Tropical FreezeOne minute Tropical Freeze will be throwing you into a savanna that looks like its decked out for the Broadway production of The Lion King, the next you’ll be making your way through a canyon filled with explosives, then you’ll be bouncing off cubes of jelly. Even the mine cart stages (a staple of the series) see so many new ideas added to the mix that each one of them feels fresh. The levels can get lengthy, but they’re swimming in so many imaginative ideas and details that you’ll enjoy every minute of them.

The gameplay isn’t anything radically different from its predecessors, but you probably weren’t expecting it to be. Donkey Kong still jumps, pounds and rolls his way through levels, feeling weightier than Mario but with a similar precision. Though a few additions have been made to the formula. DK can now pluck certain objects out of the ground, and even pick up some enemies and throw them at each other, Super Mario Bros. 2 style. Tropical Freeze also reintroduces swimming-based stages to the mix, after their questionable absence in Returns.

Tropical FreezeDiddy Kong can still be used as a kind of power-up to DK, using his jetpack to give DK a little more distance in the air. Joining Diddy this time around are Dixie and Cranky Kong. Dixie can twirl her ponytail like a helicopter and give DK a boost to his jumps, while Cranky bounces on his cane a la Scrooge McDuck, which allows you to not only jump higher, but also enables you to jump on otherwise dangerous surfaces (like spikes). The kongs all bring some fun to the table, but Dixie is undoubtedly the most useful.

The usual collectibles return, with every stage housing five, seven or nine puzzle pieces that unlock bonus content, and K-O-N-G letters that unlock secret stages. The collectibles will ensure dedicated players will keep coming back to revisit stages long after the game is over.

Tropical FreezeRambi the rhino reappears in a handful of stages, allowing players to break their way through environments and charge through enemies. Unfortunately, no other animal buddies have returned, nor are any new ones introduced. The kongs’ bountiful new abilities may make Animal Buddies seem a tad superfluous, but with water stages returning you can’t help but wish that Enguarde the swordfish could have made a comeback at the very least.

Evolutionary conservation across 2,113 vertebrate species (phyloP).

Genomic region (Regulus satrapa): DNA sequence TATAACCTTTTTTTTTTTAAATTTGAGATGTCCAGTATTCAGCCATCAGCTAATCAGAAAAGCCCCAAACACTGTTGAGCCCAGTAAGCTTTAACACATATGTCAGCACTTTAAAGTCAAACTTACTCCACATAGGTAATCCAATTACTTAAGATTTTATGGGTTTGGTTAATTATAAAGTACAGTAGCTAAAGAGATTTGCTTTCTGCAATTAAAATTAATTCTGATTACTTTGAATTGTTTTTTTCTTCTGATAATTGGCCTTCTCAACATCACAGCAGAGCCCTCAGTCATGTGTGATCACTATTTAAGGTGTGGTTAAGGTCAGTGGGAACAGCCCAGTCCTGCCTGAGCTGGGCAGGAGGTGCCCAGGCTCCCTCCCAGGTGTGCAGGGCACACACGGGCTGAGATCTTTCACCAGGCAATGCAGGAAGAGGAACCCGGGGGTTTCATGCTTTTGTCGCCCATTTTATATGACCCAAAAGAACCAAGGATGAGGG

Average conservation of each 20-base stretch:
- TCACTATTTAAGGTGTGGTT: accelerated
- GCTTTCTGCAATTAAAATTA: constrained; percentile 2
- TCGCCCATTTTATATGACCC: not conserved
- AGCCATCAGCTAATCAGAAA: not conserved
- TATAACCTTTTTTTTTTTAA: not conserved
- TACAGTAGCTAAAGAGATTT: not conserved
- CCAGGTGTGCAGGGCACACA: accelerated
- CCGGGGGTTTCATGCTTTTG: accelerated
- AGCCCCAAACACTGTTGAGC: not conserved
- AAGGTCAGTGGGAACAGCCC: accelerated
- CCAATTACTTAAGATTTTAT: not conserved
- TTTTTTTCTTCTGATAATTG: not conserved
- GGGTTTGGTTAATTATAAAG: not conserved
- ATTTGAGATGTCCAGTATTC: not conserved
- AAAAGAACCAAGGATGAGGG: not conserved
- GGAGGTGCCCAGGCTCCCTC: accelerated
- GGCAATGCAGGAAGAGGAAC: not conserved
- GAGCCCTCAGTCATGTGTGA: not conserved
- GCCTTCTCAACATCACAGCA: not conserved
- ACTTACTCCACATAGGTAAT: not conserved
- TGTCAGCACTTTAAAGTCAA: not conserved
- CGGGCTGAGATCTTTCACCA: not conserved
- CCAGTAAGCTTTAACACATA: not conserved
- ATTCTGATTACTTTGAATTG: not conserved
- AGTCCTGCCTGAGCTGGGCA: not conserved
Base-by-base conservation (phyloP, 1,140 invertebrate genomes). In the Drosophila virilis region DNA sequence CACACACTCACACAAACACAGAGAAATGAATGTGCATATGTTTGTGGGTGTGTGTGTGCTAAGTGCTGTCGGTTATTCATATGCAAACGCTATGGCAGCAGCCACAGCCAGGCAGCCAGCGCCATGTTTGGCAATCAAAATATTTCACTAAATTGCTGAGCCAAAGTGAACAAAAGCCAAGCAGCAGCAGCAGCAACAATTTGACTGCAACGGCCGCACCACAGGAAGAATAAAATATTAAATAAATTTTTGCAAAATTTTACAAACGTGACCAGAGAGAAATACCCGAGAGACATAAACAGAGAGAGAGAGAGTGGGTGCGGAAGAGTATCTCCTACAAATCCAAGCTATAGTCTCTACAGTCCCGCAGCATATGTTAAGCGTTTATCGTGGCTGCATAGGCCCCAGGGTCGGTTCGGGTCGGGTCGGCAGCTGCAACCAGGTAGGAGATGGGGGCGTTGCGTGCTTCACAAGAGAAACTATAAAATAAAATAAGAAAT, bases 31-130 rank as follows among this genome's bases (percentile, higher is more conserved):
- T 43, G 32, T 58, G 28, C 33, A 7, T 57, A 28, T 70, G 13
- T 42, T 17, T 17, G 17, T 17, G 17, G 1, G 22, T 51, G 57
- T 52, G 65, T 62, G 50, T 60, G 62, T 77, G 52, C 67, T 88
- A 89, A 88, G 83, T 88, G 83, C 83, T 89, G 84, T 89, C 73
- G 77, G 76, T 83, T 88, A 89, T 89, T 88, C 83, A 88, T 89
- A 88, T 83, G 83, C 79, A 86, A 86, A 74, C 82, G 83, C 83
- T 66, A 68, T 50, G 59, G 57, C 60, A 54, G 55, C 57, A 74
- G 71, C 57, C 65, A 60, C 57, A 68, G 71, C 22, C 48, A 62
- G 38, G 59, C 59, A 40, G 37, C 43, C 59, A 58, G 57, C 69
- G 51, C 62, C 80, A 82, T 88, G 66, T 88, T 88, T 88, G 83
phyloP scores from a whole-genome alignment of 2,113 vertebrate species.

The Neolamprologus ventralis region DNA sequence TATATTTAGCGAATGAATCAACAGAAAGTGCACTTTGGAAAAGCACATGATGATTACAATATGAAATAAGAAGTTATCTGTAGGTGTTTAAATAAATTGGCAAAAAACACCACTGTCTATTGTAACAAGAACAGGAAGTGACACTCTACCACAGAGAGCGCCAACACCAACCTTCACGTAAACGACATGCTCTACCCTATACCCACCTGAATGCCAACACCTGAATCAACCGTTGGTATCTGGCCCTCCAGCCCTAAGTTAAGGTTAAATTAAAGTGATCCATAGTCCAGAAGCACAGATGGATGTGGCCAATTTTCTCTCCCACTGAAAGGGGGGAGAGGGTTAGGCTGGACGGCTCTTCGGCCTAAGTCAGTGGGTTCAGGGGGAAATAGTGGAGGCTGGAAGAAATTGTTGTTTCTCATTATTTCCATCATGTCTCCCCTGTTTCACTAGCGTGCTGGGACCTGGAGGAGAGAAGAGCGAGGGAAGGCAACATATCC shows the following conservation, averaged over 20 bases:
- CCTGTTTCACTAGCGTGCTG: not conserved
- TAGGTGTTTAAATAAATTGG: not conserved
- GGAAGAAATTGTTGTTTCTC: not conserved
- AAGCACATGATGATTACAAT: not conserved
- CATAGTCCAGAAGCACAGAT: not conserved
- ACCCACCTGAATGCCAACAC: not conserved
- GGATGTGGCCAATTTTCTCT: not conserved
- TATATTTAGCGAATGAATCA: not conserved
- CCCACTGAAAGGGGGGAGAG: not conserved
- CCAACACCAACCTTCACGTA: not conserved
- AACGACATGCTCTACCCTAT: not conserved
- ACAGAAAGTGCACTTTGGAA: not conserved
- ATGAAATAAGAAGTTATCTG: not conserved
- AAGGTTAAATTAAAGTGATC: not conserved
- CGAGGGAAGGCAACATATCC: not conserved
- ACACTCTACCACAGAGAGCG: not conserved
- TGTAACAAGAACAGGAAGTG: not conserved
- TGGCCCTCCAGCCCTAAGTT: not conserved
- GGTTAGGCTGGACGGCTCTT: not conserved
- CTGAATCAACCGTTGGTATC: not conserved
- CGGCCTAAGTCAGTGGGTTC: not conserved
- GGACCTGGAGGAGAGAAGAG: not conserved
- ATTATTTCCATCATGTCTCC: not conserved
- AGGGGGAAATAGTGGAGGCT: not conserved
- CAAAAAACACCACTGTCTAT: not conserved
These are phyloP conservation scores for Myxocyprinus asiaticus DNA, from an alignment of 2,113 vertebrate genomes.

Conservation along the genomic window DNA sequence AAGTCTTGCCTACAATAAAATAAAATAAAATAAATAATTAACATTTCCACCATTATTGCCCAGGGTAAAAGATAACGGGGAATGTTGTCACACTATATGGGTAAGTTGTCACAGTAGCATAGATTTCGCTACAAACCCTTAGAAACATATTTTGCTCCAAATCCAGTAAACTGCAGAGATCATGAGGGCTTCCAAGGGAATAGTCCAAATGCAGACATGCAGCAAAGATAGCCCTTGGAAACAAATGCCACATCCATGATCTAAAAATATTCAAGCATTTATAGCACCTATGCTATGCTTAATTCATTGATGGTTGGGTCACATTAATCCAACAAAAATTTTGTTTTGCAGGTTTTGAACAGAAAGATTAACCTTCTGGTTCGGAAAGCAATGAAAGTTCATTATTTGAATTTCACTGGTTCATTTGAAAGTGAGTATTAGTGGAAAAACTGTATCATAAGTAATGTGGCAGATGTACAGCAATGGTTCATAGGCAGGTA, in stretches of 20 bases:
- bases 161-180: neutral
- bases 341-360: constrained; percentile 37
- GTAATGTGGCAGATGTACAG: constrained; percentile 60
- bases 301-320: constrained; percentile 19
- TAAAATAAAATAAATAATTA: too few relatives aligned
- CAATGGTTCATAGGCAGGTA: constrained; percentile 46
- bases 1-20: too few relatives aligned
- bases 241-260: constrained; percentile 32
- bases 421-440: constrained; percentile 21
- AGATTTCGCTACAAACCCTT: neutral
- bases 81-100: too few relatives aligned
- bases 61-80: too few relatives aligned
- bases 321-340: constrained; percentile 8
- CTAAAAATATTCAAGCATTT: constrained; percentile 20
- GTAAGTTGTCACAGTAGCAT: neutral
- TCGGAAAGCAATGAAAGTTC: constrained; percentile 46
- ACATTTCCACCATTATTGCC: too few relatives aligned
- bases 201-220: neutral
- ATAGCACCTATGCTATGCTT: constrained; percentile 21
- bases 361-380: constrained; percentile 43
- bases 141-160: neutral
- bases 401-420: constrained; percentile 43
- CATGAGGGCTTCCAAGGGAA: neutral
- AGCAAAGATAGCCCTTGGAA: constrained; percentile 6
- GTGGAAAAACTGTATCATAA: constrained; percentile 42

Additional items can be purchased at Funky Kong’s shop, which includes bonuses from additional health to temporary invisibility to Squawks the parrot, who helps locate the hidden puzzle pieces. You can even buy viewable character models just for the fun of it. They may sound like small benefits, but Funky’s items will come in handy though, because Tropical Freeze is a hard game. A very hard game.

Tropical FreezeDonkey Kong Country Returns was already a tough-as-nails platformer, but Tropical Freeze ups the ante. Tropical Freeze almost feels tailor-made for the people who claim Nintendo games have become too easy. It pulls pages from the NES playbook, with even a single miscalculation resulting in bitter defeat. It’s punishing, but not unfair. Tropical Freeze asks that its players study every inch of what’s going on on-screen,  keep on their toes and always be ready to change their strategies on the fly. It’s basically Dark Souls with a Nintendo makeover.

Visually speaking, Tropical Freeze is a beautiful game. To say it outdoes Returns is an understatement. Tropical Freeze pops thanks to the upgrade to HD from Wii U, with DK’s fur bringing to mind Sully from Monsters, Inc. Most levels are a barrage of colors and textures, though some of the most beautiful stages take on a silhouette motif. It’s not just how things look that make the visuals stand out, but the presentation as well. Oftentimes there’s as much going on in the background as there is with what’s in DK’s path. The aesthetics might not have changed since Returns, but the difference in the attention to detail is staggering.Tropical Freeze

More beautiful than the visuals is the game’s soundtrack, composed by David Wise, the man behind the soundtracks to the original DKC trilogy on the SNES. The Donkey Kong Country series is beloved for its versatile and atmospheric music, and Tropical Freeze does the series proud. It’s less reliant on remixes than Returns was, but the remixes that are here stand out more, and this time we even get some remixed tracks from the masterful soundtrack of Donkey Kong Country 2. But Tropical Freeze has an identity of its own due to its original tracks, which capture a similar sense of emotion and style as the tunes of the SNES games, but appropriately brought up to date. While most of the better game soundtracks today tend to sound more like replicated film scores, Tropical Freeze succeeds in sounding like a great, modernized video game soundtrack. It’s one of the best gaming soundtracks in years.

If there are any real notable flaws with Tropical Freeze, it’s in its inability to make any meaningful usage of the Wii U hardware itself. You can play the game on the GamePad, which is a plus, but if you’re playing the game on your television set, the screen on the Gamepad is literally pitch black, and has no usage whatsoever. Besides that, the only real things to complain about are some long load times and the lack of variety in the bonus stages (all of which are simple variants of “collect the bananas” as opposed to the wider variety of mini-games found in the DKCs of old).

All things considered, Donkey Kong Country: Tropical Freeze not only trumps its predecessor as the best sidescrolling platformer in years, it’s also one of the best games on the Wii U. It can get tough, but for those willing to embrace its challenges, Donkey Kong Country: Tropical Freeze is a modern showcase of classic game design at its best.

 

9.5